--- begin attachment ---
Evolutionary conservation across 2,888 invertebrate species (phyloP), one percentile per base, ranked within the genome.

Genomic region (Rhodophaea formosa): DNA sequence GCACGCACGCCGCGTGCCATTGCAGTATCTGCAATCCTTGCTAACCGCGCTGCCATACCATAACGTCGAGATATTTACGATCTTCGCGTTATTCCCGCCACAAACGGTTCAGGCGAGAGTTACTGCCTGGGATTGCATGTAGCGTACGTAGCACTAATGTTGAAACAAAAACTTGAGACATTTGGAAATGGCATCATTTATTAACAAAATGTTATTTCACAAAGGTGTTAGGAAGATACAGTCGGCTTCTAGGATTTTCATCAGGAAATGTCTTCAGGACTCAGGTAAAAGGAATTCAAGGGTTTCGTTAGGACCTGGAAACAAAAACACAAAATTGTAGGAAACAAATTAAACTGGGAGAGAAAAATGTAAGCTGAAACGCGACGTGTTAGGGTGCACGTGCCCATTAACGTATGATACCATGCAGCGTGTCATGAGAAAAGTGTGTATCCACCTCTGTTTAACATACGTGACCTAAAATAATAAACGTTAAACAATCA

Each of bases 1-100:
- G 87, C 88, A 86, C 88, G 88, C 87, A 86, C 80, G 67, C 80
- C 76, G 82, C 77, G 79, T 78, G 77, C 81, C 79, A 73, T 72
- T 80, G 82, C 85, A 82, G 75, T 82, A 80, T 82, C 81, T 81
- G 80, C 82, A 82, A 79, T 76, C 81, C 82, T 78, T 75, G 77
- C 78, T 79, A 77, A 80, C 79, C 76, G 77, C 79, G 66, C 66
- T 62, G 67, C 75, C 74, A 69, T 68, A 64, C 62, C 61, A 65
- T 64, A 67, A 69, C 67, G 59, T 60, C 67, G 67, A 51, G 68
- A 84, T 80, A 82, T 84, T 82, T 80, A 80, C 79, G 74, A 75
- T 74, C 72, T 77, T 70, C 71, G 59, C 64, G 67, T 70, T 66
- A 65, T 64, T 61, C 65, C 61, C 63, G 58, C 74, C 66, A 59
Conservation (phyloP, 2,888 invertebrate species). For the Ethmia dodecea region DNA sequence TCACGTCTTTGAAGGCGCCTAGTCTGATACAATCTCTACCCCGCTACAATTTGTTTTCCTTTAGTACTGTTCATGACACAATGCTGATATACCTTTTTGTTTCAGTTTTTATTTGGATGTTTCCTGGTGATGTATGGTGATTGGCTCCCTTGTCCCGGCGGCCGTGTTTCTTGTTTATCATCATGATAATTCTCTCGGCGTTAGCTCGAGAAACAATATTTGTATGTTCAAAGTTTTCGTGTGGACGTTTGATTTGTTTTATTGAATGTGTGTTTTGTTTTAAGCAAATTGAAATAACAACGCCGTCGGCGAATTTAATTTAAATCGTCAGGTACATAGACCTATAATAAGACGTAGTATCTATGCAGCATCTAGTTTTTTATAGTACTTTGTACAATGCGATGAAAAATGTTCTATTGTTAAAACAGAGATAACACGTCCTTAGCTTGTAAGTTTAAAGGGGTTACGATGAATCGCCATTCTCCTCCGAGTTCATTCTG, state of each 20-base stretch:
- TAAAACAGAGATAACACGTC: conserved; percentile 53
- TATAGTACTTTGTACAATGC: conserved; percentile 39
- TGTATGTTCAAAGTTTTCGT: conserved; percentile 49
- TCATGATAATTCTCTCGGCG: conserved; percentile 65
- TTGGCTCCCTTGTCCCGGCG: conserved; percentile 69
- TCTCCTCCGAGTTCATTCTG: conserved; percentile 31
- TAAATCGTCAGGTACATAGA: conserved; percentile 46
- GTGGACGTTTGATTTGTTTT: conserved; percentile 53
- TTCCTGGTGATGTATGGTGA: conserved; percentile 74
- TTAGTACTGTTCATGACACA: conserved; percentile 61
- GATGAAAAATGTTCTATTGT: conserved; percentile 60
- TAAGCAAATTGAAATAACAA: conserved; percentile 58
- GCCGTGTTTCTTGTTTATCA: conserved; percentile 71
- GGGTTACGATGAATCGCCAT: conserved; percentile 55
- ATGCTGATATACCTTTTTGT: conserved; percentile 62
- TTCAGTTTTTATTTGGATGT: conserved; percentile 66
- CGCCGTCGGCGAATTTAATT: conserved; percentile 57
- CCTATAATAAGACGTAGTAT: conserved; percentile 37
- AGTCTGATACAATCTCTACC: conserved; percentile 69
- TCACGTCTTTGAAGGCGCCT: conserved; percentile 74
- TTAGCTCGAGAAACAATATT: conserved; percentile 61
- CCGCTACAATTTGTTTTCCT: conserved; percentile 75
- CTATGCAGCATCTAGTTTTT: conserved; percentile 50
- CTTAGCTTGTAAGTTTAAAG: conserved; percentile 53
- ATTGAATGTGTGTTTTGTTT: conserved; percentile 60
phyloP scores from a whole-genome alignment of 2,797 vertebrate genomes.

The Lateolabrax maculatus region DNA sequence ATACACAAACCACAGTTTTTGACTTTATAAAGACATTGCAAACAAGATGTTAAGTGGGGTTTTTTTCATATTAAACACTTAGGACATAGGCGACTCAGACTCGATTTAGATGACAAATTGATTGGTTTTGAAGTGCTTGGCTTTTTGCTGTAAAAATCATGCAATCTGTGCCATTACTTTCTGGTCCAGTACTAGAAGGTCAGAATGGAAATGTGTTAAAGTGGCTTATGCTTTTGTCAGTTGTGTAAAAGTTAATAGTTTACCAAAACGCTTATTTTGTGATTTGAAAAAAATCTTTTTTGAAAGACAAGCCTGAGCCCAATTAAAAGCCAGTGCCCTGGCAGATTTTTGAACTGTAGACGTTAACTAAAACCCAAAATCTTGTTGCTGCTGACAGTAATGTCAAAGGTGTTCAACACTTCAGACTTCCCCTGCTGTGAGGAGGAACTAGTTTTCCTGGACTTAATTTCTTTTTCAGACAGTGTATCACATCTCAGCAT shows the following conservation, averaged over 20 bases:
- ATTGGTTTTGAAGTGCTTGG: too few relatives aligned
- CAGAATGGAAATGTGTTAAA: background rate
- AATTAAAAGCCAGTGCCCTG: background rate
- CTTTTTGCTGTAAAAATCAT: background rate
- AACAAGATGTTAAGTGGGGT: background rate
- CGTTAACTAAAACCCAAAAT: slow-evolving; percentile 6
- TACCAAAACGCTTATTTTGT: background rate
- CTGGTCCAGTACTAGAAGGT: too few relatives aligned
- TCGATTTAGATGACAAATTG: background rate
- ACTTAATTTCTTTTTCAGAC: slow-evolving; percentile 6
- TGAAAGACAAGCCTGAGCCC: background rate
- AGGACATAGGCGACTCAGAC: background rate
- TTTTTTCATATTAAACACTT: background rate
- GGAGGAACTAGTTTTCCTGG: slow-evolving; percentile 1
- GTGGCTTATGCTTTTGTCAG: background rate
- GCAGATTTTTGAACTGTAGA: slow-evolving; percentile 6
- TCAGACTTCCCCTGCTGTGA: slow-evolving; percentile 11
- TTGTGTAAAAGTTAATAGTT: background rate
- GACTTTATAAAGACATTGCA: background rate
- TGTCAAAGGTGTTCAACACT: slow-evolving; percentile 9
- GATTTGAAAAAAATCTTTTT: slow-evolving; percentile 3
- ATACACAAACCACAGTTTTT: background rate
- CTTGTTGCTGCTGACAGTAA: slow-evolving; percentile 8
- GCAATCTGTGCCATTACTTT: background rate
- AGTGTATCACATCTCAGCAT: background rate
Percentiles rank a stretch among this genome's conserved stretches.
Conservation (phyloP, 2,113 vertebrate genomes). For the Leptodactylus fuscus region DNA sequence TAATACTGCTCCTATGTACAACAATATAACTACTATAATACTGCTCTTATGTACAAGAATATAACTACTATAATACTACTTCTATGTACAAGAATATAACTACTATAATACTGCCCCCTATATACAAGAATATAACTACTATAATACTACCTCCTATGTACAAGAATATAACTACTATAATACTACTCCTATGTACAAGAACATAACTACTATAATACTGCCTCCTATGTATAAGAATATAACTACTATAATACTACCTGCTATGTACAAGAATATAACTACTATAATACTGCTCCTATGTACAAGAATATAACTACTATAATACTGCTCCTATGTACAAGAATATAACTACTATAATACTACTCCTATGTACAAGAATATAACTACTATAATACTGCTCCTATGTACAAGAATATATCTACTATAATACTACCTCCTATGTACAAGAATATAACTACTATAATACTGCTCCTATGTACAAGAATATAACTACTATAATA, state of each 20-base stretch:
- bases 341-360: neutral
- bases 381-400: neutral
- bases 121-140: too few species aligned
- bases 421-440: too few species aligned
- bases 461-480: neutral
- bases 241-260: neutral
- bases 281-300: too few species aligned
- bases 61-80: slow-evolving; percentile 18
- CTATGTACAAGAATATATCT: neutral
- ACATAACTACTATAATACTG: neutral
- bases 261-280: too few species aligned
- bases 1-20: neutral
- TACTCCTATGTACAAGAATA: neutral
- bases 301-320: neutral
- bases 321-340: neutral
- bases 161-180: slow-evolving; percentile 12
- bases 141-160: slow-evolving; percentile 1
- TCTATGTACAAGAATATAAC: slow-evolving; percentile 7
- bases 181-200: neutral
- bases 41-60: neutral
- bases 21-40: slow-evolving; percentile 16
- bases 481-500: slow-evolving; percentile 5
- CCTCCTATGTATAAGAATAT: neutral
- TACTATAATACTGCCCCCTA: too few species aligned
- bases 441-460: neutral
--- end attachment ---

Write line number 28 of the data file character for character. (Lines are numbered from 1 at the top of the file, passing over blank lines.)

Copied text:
- GGGTTACGATGAATCGCCAT: conserved; percentile 55